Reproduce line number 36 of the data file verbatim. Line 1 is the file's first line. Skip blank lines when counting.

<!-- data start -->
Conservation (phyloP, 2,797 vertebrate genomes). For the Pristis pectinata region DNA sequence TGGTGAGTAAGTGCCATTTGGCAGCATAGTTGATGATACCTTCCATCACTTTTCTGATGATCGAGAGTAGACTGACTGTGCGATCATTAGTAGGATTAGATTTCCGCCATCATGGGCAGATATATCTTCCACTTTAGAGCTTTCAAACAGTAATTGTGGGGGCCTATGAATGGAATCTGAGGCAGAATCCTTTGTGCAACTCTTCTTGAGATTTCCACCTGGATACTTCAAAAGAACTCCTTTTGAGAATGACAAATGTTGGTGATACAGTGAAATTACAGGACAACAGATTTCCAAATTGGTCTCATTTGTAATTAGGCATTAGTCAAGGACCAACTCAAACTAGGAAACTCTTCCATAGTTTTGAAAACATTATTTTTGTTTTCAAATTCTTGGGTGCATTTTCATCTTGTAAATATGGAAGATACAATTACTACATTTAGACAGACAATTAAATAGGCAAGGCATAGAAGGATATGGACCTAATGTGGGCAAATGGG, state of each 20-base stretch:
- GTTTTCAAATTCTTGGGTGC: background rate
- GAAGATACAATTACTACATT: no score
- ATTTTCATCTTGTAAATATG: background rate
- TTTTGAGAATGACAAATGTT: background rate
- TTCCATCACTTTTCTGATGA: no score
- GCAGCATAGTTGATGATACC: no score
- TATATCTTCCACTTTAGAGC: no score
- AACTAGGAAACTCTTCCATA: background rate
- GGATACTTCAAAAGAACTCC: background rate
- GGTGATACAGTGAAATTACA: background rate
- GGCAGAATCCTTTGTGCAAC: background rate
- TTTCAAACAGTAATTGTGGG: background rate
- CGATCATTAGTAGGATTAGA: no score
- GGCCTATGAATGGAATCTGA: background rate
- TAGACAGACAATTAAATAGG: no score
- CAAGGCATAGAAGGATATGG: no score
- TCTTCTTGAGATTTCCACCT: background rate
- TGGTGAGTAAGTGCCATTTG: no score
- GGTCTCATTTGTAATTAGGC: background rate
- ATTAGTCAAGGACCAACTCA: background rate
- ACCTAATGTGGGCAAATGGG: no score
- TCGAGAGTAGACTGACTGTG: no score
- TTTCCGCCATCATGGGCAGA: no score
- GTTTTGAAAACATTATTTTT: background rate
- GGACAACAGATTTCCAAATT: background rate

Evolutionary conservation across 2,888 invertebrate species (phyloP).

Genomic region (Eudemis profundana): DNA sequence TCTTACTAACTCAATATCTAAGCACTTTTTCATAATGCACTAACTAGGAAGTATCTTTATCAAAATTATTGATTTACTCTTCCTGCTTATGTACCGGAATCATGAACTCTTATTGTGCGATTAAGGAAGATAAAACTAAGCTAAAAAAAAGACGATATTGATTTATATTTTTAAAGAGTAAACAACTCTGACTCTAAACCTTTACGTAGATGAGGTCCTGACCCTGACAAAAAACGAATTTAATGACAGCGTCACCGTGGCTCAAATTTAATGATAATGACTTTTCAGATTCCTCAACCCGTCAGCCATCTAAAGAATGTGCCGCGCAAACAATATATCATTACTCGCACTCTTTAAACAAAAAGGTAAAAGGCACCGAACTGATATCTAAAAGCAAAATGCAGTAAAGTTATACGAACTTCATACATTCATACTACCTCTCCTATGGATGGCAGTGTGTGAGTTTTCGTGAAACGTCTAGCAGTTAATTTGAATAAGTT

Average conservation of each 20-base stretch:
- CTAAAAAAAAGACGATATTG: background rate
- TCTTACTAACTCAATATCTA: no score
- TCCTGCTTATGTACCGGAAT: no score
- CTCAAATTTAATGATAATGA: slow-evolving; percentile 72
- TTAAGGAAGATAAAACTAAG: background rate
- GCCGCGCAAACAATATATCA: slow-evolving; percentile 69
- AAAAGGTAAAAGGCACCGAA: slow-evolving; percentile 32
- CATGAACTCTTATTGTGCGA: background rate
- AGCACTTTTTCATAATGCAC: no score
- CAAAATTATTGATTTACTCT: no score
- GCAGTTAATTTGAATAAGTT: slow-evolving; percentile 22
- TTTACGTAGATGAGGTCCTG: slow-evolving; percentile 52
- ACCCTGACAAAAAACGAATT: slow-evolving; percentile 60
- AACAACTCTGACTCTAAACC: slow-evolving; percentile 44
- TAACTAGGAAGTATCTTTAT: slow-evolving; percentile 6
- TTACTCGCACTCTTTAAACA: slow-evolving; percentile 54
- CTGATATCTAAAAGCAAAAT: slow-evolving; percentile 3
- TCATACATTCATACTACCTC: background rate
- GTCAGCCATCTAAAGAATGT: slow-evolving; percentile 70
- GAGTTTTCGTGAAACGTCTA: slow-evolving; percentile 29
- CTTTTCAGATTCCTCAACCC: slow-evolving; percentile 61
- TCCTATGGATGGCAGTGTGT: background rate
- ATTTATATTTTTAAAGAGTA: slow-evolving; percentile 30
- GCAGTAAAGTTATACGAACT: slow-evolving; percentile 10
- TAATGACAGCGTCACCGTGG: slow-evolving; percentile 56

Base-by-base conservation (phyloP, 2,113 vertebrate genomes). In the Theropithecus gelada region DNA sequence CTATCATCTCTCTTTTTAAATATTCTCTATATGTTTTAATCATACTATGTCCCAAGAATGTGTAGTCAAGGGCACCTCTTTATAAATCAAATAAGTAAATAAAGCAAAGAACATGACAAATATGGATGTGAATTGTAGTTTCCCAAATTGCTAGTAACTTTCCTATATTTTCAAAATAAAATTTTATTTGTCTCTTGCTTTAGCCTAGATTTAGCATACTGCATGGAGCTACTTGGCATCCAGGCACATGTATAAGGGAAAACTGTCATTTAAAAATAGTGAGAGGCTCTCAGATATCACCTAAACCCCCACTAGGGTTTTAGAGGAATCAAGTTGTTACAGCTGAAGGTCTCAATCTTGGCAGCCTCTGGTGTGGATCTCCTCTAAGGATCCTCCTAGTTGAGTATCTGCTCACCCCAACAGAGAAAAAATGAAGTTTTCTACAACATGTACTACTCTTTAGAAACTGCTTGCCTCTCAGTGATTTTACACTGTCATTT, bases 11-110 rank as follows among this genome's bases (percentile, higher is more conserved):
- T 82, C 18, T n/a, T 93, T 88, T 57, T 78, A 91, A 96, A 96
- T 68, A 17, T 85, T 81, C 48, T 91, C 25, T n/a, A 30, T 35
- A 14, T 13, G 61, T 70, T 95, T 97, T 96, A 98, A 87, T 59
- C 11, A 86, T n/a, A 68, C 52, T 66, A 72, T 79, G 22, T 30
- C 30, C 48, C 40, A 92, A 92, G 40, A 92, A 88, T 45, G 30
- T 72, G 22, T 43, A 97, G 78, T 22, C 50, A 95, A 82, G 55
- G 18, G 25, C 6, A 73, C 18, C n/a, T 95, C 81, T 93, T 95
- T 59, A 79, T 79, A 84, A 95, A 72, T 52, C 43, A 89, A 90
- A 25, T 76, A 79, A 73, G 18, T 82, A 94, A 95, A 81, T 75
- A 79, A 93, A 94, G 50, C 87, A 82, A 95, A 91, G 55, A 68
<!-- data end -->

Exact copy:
- AAAAGGTAAAAGGCACCGAA: slow-evolving; percentile 32